But it doesn’t work that way for you. If you only like 1 out of every 1,000 people, odds are, you’ll be endlessly scraping the barrel for Feel-Good Points.

Unless your relationship is good enough to squeeze all 50 of your needed Feel-Good Points out of one person. Get it?

Go for depth in your relationships. Width is overrated.

3. Know yourself

Most people don’t know what they’re good at. I wish they did. Because then I wouldn’t have to explain this to them:

  • You are a unique human being
  • With a different combination of skills, emotions, experiences and abilities than everyone else on the planet
  • And it’s time to stop selling yourself short.

Bill Gates didn’t fit in, now he’s a billionaire.

Mark Zuckerberg didn’t fit in, now he’s ripping down walls to virtual reality.

Terry Crews didn’t fit in when he was painting pictures of his teammates in the locker room, now he’s one of the better known actors in the game.

Not fitting in gives you a lot of alone time, which generally leads to one of two things:

i) Raging narcissism and paralyzing hatred toward the rest of the world.


ii) A healthy self-respect and a legitimate assessment of your attributes.

Now that you’re aware of the first one, pick the second one. There are few things more powerful than knowing yourself.

Make it your mission to know these things:

  • Know what makes you get out of bed in the morning
  • Know what you can offer the world
  • Know what kind of spouse you are (or aren’t) looking for
  • Know what elements make up your perfect day
  • Know who your favorite people in the world are
  • Know how you can improve

The closer you get to yourself, the closer you can get to others.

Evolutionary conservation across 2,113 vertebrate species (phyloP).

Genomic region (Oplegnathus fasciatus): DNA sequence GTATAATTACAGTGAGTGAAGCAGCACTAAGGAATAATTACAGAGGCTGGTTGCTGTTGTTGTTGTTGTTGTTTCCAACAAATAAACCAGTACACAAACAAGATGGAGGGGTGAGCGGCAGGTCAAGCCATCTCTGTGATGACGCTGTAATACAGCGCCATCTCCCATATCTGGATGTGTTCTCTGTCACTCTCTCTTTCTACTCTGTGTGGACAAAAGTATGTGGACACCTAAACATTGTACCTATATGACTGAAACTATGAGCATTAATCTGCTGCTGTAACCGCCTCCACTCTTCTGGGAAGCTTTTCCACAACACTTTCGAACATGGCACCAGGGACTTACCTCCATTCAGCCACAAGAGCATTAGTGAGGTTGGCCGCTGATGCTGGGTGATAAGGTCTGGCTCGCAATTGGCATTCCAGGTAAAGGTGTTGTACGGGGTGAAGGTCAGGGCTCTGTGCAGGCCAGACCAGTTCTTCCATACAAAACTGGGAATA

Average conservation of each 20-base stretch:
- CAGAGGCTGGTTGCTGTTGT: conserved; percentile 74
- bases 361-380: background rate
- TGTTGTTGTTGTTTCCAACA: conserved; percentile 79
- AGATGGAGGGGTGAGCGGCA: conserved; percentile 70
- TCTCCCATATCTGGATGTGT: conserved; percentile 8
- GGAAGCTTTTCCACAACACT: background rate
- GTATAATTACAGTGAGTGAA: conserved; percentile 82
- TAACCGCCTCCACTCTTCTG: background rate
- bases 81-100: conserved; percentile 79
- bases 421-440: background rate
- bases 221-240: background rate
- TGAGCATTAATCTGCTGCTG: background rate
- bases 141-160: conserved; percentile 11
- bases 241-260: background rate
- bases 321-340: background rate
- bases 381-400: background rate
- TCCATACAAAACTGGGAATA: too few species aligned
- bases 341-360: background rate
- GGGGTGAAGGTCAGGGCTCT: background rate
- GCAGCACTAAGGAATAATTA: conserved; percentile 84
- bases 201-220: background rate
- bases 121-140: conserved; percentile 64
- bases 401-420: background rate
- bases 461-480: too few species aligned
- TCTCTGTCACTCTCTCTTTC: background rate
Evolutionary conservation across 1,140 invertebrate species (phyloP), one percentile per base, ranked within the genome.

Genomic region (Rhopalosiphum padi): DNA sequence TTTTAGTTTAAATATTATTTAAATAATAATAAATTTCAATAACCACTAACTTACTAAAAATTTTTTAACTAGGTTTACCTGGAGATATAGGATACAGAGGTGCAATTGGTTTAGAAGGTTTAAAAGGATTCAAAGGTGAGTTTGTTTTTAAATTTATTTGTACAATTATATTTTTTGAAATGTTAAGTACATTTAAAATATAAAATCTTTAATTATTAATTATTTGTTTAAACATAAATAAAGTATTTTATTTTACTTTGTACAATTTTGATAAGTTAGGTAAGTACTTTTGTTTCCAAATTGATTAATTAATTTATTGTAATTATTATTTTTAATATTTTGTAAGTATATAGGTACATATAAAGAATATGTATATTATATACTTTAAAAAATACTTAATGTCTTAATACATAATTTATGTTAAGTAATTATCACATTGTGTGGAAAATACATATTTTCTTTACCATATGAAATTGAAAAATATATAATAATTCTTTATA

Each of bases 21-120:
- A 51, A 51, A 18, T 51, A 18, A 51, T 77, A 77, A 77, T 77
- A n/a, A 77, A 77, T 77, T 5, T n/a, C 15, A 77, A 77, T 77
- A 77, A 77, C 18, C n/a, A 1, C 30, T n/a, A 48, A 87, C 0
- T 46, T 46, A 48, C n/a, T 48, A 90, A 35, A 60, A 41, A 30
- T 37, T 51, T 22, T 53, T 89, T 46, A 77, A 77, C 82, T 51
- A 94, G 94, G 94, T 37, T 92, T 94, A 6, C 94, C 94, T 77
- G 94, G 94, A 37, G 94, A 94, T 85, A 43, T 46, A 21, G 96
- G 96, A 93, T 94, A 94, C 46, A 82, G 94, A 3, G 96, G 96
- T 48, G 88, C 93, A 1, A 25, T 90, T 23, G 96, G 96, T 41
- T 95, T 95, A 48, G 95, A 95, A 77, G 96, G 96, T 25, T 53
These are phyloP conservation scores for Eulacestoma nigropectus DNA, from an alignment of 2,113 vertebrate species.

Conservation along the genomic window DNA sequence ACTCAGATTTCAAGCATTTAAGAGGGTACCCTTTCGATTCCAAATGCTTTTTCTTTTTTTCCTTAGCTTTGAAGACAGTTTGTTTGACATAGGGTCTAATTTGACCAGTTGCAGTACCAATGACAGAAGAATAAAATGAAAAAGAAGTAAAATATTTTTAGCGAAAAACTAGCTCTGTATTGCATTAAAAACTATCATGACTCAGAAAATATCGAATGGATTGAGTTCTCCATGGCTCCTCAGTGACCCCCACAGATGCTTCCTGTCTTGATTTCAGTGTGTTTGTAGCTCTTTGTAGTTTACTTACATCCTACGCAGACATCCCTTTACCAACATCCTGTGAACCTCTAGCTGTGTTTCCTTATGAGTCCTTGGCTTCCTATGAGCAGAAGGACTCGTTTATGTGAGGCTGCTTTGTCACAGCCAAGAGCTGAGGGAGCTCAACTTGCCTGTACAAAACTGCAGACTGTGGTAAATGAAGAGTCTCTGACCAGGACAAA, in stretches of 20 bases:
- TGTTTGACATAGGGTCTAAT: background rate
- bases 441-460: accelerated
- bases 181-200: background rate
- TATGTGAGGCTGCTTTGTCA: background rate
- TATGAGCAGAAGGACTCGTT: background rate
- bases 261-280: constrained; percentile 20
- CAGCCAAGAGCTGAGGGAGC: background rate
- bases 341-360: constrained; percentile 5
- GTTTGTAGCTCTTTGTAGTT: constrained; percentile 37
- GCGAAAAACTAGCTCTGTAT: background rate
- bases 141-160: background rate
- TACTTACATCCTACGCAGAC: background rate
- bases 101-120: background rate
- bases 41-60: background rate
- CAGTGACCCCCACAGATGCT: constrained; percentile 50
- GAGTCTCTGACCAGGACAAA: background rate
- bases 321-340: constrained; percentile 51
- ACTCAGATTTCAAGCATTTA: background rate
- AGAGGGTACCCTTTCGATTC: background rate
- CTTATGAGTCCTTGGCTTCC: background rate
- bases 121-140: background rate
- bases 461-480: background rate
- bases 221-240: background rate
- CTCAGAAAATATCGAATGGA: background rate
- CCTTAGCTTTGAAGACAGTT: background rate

4. Discover “the big secret”

Forget weed or LSD or opium, the notification badge is the drug of this generation, and we keep coming back — searching for a little piece of the validation we’re starving for.

Please, just one more hit.

I talk to dozens of people a day on Twitter and Medium and Quora and Snapchat. I don’t know them. They don’t know me. But I come back for more every day. Hoping someone has loved my latest article. Hoping someone is sharing my work.

Please, just one more hit.

After childhood, most of us sit on our own island. It is a badge of courage to want for nobody. We don’t call it “loneliness” now; it’s “independence.”

But in reality, we are

  • alone,
  • empty,
  • and isolated.

In a world where all our predators have been neutralized and our food source is largely taken care of, we thirst for the love and approval of others. We crave it.

I used to cry to my mother — wondering why I didn’t have a girlfriend. I used to ask my dad when he started dating. I used to sit in the corner of geometry, jealous of all the high fives and laughter going on around me while I sat alone, doing my schoolwork. I hated math. But I still understood it better than people.

Eventually I realized the secret. The last survival element to not fitting in:

It’s one of the big secrets in life:

Nobody feels normal.

Nobody feels like an adult.

Nobody fits in.

Do you want to know, then, what the real solution is to fitting in?

Make other people feel like they fit in.

Go out of your way to make people feel wanted. Make yourself uncomfortable for the comfort of others. Give when you don’t have to. Compliment when you don’t want to. Love when you don’t have to. Forgive when it’s not expected of you.

Because then a funny thing happens.

Then you start feeling like you may just fit in after all.

If you enjoyed this, share it with someone who needs to hear it today.

I’m Todd, and I motivate creative people.